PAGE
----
Micron's Chinese DRAM antagonist hit with USA export boycott

US bans exports to Chinese DRAM maker citing national security risk

Trump hits Chinese chipmaker with export ban, still expects ‘great deal’ with Beijing

China's Commerce Ministry on Tuesday urged the United States to "stop its wrong actions" after U.S. President Donald Trump's administration took action to cut off a Chinese state-backed chipmaker from U.S. suppliers.

He said suppliers such as Applied Materials Inc, Lam Research Corp and KLA-Tencor Corp were likely supplying equipment to Fujian Jinhua. Microchips are also crucial for things like advanced weapons systems and supercomputers, and the administration is anxious that as China's chip-building prowess grows, so too will its military might.

Fujian Jinhua Integrated Circuit Co, a state-backed company in China, is accused of stealing intellectual property from Micron Technology, a rival based in Idaho. Such license applications will be reviewed but with a presumption of denial, the agency said. "The additional production, in light of the likely US -origin technology, threatens the long-term economic viability of USA suppliers of these essential components of US military systems".

China's foreign ministry said it hoped foreign governments would treat Chinese companies "reasonably and fairly".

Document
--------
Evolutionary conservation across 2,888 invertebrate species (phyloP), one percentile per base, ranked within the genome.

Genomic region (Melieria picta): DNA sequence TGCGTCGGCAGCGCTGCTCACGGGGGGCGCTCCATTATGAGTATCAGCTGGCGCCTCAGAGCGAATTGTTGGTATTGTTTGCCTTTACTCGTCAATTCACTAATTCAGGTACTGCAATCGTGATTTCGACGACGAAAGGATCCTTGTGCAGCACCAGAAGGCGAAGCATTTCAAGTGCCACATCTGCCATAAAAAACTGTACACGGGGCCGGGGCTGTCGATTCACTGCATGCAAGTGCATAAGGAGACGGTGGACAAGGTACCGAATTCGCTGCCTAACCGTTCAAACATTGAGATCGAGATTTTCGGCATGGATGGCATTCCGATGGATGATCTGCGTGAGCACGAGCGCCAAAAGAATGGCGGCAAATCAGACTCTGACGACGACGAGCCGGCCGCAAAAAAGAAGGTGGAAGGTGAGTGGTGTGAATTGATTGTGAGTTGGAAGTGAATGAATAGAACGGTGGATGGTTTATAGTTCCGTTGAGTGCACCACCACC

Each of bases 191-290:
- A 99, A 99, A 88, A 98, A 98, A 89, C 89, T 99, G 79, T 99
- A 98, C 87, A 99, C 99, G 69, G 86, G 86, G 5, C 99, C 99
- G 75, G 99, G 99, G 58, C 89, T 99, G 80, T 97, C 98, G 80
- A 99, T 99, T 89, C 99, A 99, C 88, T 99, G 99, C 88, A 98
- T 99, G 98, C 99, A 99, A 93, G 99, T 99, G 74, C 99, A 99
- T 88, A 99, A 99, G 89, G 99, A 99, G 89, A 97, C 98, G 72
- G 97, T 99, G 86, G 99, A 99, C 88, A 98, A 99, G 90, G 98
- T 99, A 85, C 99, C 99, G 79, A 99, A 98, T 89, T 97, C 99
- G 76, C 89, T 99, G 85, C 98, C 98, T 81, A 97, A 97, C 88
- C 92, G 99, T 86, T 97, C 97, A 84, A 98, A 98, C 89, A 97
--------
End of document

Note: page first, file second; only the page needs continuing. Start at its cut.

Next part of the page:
It said in a statement that Fujian Jinhua "poses a significant risk of becoming involved in activities that are contrary to the national interests of the United States". As a result of the Commerce Department action, a license is now required for all exports, re-exports and transfers of commodities, software and technology, subject to the Export Administration Regulations. The company has now been put on what is known as an Entity List, which will require Jinhua to apply for a license in order to receive USA exports of commodities, software, and technology.

Semiconductors are among China's biggest imports, rivaling oil, and have become a stark reminder of its dependence on USA technology. American authorities lifted the ban in July after ZTE paid a $1 billion fine, agreed to replace its executive team and hired US -selected compliance officers.

U.S. media say American semiconductor maker Micron Technology is suing the Chinese company.

Micron said it will follow the ruling while requesting the Fuzhou Court to reconsider or stay its decision.

In July, a court in Jinhua's home province banned sales of some Micron products, inciting the American firm's outrage.

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